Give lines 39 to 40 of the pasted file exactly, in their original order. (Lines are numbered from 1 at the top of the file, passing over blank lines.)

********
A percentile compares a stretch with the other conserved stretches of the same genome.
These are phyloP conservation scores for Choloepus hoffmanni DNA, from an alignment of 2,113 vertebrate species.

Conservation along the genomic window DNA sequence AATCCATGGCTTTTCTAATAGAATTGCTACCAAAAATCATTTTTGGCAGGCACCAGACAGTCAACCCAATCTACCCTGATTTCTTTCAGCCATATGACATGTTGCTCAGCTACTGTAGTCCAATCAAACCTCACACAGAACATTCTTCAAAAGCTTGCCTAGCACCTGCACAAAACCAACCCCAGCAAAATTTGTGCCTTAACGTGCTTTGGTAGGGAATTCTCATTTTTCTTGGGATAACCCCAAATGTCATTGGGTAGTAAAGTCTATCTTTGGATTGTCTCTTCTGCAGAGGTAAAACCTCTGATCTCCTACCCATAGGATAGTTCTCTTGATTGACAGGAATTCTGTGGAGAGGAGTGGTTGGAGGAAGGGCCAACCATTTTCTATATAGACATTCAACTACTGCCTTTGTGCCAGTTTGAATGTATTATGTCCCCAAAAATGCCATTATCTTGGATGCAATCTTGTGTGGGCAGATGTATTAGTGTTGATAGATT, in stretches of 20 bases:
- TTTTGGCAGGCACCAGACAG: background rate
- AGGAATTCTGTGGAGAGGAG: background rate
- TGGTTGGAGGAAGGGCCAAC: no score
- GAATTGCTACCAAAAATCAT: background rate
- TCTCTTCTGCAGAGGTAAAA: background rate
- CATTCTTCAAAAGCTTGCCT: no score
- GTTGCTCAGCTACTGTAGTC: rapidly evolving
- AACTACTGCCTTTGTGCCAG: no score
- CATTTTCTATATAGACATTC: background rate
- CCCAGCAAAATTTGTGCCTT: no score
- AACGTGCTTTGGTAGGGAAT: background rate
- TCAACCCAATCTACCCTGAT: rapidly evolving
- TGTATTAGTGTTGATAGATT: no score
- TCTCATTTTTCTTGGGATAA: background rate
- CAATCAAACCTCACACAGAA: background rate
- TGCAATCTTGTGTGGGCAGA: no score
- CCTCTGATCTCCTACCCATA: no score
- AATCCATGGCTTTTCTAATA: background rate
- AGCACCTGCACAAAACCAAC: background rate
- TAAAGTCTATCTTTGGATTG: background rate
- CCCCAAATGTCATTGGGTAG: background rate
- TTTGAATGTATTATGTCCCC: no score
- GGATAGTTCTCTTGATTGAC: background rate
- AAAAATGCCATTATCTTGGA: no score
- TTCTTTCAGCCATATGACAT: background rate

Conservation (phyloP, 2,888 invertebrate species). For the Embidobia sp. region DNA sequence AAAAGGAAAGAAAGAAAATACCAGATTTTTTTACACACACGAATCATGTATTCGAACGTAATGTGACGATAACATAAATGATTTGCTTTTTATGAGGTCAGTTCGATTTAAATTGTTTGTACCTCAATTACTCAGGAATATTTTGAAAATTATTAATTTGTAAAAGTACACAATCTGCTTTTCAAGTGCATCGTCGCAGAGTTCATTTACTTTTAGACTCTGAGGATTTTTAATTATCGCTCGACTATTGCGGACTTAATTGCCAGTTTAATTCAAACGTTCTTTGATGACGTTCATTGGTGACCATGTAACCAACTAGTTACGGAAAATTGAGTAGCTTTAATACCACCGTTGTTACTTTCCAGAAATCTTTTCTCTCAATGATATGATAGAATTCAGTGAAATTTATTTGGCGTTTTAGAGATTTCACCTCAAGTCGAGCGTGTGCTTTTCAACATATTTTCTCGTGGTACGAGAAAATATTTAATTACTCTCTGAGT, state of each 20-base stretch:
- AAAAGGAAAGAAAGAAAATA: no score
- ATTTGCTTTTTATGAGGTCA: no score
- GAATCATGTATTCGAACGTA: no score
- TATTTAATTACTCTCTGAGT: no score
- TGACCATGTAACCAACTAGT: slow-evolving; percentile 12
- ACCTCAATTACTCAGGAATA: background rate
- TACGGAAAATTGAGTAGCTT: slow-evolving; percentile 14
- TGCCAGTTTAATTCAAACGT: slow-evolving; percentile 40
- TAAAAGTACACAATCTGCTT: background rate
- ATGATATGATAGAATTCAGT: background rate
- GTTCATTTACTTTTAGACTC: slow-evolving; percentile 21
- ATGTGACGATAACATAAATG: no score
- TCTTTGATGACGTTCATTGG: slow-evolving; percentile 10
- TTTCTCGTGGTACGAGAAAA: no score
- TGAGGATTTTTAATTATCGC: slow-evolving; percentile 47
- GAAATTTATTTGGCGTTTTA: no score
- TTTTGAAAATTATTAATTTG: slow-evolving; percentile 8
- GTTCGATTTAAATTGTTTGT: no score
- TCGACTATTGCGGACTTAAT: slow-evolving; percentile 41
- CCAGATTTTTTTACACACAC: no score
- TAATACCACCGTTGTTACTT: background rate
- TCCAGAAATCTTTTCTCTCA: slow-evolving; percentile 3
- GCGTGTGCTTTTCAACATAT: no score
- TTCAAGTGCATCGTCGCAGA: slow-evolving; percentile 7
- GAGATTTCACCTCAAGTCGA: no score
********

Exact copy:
- ATGATATGATAGAATTCAGT: background rate
- GTTCATTTACTTTTAGACTC: slow-evolving; percentile 21